Bert Kelly, 10 October 1975. Economics Made Easy (Adelaide: Brolga Books, 1982), pp. 127-29.
When I burst onto the political scene, Mavis, who was even then driving from the back seat, decided I should carve out a separate niche for myself on the political ladder. “You must propound a new philosophy,” she urged. “You must beat a new drum, blow a fresh trumpet. Don’t be like the rest of those political hacks, you must proclaim in ringing tones that you are interested in the well-being of people as individuals, not dull old policies and platforms.”
So we did just that. I made imaginative and moving statements to the electorate to that effect, but I must admit that they received the news with surprising equanimity. Then I tried the same line in parliament, and once, I remember with shame, in the party room, but my colleagues were utterly unimpressed. Then I found that nearly all of them had said something similar when making their maiden speeches, that there was hardly a member in parliament who had not proclaimed that he was more interested in people rather than in policies and platforms.
But I know that policies and platforms, and indeed, political parties, are (or should be) only interested in the welfare of people. For instance, Eccles is always pounding my ear about lower tariffs not just because he thinks that to lower tariffs is a good policy since it would encourage our limited resources to be used more efficiently, but because he knows that it would increase the people’s standard of living, so should make them happier.
Even those who want higher tariffs are activated by a desire to help people by creating employment and so on. The fact that they are talking nonsense doesn’t alter the fact that they are trying to benefit individuals as well as themselves.
I admit that the Member of Parliament who twangs the heart strings, who talks more about people than about policies, always attracts more interest than dull people like Eccles and me who plod drearily along the narrow path of economic rectitude. But in the last resort policies ought only to be about people, not political power for power’s sake or anything else, only people.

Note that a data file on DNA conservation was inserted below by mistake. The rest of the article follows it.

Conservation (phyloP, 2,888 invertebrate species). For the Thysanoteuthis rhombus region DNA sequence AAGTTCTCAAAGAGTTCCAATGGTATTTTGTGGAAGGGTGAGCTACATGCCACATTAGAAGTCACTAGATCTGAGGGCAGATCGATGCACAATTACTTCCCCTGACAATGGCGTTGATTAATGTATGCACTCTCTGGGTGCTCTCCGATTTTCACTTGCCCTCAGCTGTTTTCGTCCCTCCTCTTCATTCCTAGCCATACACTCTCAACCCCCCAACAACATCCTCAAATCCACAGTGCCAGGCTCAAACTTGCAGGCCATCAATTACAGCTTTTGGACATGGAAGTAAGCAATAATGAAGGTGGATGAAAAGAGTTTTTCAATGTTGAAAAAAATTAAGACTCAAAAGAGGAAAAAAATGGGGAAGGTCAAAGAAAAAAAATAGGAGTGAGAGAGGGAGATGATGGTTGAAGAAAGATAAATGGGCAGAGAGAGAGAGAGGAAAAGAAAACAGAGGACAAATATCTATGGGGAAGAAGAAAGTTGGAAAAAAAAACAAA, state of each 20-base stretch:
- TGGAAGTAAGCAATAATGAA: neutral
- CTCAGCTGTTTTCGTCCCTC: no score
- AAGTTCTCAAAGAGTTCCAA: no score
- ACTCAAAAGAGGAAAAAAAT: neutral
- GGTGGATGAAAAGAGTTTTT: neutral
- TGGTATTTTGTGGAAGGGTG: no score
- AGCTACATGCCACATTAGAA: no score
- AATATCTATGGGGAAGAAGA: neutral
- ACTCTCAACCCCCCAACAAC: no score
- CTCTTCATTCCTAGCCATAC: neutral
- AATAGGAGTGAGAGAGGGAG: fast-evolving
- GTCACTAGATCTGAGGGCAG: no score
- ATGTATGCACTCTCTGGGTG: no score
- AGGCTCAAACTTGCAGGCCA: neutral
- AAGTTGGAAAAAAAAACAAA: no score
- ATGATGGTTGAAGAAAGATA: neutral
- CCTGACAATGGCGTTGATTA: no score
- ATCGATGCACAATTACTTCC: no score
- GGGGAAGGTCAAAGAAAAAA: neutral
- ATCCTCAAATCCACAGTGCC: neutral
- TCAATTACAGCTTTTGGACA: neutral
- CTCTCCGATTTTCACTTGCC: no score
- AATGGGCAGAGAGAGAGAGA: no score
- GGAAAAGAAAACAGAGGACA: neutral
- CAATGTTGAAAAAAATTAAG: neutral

I have been reading some reports on poverty, and as I saw exposed the grim picture of poverty amongst plenty, I was tempted to throw up my hands in horror and say in anguished tones, “Let’s be done with politics and policies, let’s concentrate on helping the poor.”
This would certainly be a good thing to do. And I would appear a kind-hearted statesman and not a cheese-paring politician, as I do now, and this would be good for my vote at the next election. But governments can usually only help people by hurting others. We should remember that most of the resources to help people come from the average income earner. In 1972-73, over 50 per cent of personal income tax came from taxpayers with a net income of under $7,500. (The last figures available show that, in 1978/79, 48.4 per cent of the personal income tax collected came from people earning a taxable income of under $14,000.)
So it’s no good us bursting into tears while reading about poverty and saying that we must do something to help the poor unless, at the same time, we realise that we can only do so at the expense of others, many of whom are almost as poor as the ones we are trying to help!
And it’s no good trying to help the poor by giving them a bigger slice of the economic cake, if, by so doing, we destroy the incentive to make a bigger economic cake. Doing this may make poor people more equal and this may well be a good thing for the morality of the rich, but it doesn’t help the poor unless they get a bigger slice of the cake — this interests them far more than the knowledge that the rich are being made poorer. The experience of both Britain and Russia should be a warning to us here.
So while I have been reading about poverty, I have been trying to resist the temptation not to let my heart rule my head. Demonstrating a soft and sympathetic heart would be a good thing for my political image but poor people are more likely to be helped by those with hard heads than soft hearts.
But I admit it would be nice to have both.
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